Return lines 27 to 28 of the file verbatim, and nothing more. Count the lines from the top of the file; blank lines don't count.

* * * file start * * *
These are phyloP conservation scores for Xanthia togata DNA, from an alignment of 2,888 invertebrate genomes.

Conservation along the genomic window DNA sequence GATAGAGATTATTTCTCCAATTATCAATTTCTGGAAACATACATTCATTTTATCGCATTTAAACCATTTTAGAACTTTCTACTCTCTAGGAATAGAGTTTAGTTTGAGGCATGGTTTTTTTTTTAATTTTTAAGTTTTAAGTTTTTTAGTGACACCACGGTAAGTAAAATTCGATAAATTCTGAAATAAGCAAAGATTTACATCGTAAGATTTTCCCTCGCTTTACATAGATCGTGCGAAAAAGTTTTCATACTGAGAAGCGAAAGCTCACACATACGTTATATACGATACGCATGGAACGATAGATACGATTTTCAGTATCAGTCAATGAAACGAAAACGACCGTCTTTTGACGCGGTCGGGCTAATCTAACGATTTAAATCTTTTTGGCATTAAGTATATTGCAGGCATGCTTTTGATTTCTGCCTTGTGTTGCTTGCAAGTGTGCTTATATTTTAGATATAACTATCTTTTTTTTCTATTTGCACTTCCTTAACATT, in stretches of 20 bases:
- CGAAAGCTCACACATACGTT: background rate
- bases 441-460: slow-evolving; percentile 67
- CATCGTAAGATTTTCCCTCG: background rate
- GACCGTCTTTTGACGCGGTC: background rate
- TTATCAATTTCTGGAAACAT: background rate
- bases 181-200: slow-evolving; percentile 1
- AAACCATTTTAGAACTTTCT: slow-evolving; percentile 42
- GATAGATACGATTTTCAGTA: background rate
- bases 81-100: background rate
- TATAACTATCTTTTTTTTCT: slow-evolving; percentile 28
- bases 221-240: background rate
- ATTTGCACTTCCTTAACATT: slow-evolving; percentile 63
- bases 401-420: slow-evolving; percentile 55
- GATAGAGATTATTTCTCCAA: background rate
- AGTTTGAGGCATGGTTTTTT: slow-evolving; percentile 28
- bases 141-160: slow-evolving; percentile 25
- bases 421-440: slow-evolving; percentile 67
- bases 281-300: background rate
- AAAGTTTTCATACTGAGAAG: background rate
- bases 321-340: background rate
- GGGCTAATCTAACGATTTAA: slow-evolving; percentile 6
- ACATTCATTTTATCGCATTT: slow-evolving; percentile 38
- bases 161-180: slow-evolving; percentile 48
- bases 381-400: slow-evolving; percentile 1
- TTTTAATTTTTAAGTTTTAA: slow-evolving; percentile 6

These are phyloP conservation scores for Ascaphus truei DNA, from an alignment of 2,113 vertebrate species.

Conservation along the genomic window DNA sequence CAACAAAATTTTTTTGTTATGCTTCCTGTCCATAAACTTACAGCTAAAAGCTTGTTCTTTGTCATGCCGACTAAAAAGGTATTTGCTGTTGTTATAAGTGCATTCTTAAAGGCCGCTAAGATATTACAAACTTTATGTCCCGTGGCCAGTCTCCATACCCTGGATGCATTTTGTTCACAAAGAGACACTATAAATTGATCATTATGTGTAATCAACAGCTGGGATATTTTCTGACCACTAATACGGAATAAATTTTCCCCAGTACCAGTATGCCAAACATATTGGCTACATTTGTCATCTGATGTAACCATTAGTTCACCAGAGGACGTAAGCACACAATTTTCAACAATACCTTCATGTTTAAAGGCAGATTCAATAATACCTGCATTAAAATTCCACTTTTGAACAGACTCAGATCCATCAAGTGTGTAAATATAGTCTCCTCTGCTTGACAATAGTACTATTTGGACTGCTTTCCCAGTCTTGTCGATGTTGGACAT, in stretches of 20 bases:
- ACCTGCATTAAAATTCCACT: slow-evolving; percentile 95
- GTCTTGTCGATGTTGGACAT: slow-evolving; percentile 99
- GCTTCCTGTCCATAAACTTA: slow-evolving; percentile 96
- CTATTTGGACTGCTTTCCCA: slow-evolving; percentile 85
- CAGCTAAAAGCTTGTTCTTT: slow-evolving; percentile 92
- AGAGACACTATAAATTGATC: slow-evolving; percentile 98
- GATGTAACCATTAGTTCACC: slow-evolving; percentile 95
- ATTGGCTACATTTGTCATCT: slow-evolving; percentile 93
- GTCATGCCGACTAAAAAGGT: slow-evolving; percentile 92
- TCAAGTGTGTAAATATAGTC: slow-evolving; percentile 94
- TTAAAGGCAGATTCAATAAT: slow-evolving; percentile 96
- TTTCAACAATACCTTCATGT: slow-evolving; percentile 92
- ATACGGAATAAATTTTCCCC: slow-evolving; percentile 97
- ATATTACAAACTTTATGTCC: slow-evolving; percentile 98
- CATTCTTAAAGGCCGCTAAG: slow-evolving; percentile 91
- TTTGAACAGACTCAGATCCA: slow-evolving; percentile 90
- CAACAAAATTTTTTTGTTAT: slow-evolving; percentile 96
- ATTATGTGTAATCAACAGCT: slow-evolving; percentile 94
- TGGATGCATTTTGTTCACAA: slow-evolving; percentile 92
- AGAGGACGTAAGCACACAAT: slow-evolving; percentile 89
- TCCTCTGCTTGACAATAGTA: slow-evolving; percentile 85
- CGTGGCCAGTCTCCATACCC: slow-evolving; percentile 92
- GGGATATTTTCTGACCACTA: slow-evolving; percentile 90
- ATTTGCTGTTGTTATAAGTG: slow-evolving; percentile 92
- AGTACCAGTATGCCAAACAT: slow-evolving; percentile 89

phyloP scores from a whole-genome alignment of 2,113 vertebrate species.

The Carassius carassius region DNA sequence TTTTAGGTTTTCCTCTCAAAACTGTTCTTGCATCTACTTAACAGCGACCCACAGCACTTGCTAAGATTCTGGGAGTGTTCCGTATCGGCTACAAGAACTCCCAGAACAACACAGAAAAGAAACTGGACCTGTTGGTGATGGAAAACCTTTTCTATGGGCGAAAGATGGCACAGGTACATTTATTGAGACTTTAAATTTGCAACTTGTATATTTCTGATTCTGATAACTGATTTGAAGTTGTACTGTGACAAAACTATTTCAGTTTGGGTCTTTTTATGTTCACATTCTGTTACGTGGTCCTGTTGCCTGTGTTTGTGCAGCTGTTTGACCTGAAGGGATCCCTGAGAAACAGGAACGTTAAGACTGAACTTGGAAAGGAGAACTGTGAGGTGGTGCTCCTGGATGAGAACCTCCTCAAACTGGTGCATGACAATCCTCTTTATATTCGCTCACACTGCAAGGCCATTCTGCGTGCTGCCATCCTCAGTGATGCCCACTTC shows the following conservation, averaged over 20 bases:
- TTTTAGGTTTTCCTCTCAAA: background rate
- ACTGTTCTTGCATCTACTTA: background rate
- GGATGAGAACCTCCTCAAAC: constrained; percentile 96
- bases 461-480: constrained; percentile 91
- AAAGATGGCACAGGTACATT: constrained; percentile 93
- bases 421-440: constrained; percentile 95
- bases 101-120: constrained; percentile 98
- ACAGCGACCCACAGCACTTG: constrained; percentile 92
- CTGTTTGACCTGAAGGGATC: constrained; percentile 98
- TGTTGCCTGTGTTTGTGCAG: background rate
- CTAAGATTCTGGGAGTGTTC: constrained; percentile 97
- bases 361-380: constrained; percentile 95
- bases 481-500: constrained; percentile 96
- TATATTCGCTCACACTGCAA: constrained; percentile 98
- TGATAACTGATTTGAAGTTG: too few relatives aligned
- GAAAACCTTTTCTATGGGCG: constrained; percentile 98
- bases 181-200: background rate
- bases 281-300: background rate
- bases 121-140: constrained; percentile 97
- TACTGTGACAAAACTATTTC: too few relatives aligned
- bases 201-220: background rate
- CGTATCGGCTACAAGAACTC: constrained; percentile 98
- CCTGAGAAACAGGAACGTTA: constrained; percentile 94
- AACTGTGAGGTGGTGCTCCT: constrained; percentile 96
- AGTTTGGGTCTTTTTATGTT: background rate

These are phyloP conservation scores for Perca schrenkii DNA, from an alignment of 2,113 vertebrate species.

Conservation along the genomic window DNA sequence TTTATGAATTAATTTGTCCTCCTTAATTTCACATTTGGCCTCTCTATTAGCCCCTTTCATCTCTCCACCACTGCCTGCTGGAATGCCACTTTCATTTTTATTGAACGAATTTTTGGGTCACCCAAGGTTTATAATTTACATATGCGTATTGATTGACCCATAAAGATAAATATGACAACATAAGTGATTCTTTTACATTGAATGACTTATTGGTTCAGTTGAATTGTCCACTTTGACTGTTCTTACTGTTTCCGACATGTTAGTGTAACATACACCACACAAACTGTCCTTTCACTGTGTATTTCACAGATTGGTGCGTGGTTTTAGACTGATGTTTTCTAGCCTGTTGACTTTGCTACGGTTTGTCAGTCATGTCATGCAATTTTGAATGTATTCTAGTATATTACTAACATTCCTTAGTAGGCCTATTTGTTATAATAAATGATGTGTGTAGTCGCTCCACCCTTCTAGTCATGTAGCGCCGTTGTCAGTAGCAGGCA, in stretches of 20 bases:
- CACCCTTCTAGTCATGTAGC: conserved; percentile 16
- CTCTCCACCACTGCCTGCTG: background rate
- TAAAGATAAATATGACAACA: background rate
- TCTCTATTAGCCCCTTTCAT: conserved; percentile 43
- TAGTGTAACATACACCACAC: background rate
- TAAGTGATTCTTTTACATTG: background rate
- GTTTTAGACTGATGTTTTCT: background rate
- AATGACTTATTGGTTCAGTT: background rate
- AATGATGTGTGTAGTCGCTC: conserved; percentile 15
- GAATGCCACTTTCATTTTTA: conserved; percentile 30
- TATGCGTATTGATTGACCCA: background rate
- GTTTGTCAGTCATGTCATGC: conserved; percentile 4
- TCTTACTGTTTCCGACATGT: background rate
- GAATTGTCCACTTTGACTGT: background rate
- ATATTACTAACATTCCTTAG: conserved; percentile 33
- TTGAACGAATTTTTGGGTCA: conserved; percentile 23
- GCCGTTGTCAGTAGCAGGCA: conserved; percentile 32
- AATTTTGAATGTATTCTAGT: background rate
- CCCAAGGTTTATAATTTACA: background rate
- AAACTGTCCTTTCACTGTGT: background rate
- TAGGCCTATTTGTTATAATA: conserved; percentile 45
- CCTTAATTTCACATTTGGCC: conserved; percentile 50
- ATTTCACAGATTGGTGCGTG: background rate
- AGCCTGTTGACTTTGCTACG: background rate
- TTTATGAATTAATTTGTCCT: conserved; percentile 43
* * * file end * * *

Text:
- TTTTAATTTTTAAGTTTTAA: slow-evolving; percentile 6

These are phyloP conservation scores for Ascaphus truei DNA, from an alignment of 2,113 vertebrate species.